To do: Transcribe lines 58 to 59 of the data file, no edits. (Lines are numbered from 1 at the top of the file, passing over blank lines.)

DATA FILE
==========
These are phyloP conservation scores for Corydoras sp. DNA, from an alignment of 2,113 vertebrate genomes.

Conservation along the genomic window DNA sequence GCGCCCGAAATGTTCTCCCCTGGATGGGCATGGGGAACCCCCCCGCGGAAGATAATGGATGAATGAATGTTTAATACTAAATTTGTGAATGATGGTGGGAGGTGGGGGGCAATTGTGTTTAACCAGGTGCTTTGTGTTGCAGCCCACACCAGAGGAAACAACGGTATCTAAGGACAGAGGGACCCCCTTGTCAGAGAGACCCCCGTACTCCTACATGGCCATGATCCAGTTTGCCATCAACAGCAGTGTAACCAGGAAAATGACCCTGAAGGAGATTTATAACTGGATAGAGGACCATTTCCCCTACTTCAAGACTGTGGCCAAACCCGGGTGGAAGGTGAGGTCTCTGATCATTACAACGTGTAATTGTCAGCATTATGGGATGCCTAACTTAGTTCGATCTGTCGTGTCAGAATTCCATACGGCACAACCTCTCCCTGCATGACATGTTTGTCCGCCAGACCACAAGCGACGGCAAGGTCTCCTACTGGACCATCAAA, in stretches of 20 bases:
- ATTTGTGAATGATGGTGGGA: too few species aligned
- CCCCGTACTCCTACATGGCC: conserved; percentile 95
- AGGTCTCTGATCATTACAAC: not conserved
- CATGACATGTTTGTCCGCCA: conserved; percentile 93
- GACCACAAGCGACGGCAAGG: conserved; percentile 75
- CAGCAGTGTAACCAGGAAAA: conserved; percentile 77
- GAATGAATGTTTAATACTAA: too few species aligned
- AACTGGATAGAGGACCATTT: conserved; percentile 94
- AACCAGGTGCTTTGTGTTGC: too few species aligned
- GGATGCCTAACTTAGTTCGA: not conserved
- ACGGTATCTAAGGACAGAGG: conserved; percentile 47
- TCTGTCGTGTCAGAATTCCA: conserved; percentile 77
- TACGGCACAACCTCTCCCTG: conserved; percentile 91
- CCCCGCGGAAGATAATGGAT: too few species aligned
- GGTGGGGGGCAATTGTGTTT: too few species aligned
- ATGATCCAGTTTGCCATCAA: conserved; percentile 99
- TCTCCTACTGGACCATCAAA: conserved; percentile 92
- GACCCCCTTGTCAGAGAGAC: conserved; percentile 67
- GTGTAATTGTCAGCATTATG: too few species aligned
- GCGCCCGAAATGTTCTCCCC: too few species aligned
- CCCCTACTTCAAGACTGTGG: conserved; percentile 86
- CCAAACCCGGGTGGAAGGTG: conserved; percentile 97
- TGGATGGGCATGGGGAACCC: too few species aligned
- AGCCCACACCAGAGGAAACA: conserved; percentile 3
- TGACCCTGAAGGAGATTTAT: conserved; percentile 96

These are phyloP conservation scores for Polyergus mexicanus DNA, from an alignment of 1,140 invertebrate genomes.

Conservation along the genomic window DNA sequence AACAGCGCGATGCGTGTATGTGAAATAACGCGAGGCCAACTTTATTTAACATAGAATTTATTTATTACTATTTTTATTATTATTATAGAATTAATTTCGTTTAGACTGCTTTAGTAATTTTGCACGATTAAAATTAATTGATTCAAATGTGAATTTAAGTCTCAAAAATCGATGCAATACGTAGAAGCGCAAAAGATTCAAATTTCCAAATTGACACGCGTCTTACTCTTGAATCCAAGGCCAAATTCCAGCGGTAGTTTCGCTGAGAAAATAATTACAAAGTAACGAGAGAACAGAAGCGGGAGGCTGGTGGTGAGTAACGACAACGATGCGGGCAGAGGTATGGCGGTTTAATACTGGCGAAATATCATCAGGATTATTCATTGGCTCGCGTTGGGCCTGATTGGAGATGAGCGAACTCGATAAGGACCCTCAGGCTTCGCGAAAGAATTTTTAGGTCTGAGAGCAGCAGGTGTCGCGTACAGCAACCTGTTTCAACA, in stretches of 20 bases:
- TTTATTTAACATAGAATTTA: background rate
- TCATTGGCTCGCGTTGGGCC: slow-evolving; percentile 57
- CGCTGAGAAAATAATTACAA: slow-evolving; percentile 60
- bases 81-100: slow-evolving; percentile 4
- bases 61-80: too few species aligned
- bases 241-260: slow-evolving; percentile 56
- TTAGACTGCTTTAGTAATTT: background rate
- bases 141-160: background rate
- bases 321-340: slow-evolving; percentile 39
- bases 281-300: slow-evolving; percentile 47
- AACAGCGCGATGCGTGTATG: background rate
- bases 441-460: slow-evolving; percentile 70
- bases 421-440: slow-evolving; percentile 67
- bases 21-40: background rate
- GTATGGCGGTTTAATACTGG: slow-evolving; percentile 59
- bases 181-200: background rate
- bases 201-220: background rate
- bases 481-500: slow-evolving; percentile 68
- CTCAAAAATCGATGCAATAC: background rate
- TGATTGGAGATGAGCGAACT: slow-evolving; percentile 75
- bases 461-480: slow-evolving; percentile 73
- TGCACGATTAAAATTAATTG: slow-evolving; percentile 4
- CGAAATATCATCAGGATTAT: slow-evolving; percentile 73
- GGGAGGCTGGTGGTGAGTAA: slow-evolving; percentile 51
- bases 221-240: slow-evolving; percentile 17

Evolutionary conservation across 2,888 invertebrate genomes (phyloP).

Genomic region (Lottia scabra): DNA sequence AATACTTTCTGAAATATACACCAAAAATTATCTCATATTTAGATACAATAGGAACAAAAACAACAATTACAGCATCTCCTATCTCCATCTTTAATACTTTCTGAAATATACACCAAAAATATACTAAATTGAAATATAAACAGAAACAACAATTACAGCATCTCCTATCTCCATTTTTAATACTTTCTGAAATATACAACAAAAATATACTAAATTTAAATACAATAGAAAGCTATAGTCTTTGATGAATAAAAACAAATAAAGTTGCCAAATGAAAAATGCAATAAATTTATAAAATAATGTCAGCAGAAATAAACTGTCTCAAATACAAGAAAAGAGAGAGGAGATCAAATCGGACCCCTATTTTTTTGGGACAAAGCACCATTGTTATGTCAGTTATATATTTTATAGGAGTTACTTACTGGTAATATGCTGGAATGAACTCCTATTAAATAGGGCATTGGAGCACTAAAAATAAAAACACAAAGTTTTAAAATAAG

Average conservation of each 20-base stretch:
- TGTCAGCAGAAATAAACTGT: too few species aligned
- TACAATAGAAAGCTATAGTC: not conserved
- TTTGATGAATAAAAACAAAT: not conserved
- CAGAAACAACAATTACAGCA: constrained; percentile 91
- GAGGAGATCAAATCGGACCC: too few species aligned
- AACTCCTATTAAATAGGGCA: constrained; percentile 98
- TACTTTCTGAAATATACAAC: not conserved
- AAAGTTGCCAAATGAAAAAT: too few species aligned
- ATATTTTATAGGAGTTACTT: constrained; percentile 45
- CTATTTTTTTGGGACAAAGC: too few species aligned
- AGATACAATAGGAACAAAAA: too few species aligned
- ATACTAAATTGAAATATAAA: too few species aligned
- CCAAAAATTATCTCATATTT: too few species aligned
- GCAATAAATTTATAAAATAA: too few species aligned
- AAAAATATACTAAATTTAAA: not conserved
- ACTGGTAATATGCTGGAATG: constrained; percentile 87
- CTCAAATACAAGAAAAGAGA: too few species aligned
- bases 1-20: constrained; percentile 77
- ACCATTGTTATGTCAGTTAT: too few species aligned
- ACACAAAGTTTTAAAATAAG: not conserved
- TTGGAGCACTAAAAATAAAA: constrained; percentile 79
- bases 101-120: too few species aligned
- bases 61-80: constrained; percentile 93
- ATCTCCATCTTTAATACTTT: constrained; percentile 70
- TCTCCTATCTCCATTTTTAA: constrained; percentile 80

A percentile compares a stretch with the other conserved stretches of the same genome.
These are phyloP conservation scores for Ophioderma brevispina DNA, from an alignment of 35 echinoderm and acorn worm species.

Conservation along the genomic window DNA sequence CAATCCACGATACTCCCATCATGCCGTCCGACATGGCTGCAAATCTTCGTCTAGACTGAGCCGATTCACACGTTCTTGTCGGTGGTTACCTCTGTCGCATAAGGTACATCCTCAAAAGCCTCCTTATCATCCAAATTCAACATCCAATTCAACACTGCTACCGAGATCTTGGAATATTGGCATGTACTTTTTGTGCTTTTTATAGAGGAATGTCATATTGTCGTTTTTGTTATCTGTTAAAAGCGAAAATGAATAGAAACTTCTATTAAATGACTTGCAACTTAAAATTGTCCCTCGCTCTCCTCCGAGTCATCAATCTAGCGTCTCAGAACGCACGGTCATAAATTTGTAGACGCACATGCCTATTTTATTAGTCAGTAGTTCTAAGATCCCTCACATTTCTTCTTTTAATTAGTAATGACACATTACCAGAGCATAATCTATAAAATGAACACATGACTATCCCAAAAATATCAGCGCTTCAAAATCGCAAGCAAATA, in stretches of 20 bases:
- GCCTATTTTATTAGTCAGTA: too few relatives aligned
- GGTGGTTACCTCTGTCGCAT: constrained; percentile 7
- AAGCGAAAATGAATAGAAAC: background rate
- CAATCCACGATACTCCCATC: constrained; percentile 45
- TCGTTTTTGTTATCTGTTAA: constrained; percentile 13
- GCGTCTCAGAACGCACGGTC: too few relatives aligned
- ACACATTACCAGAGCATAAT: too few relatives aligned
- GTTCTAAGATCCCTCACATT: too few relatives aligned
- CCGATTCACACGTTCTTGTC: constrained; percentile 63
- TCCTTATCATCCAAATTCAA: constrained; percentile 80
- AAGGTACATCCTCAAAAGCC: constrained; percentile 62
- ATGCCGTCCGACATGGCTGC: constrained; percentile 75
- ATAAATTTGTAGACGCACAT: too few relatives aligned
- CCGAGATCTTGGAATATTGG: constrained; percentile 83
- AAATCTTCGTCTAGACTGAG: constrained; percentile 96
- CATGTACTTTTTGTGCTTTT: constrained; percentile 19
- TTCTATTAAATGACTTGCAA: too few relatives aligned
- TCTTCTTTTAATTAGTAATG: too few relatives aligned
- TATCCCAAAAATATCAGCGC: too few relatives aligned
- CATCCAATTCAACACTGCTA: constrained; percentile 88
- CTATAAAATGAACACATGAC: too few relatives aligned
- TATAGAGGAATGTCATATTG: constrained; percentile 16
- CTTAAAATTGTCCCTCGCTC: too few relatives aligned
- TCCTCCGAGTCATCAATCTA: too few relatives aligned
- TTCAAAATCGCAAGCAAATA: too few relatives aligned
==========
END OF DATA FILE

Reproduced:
- TGTCAGCAGAAATAAACTGT: too few species aligned
- TACAATAGAAAGCTATAGTC: not conserved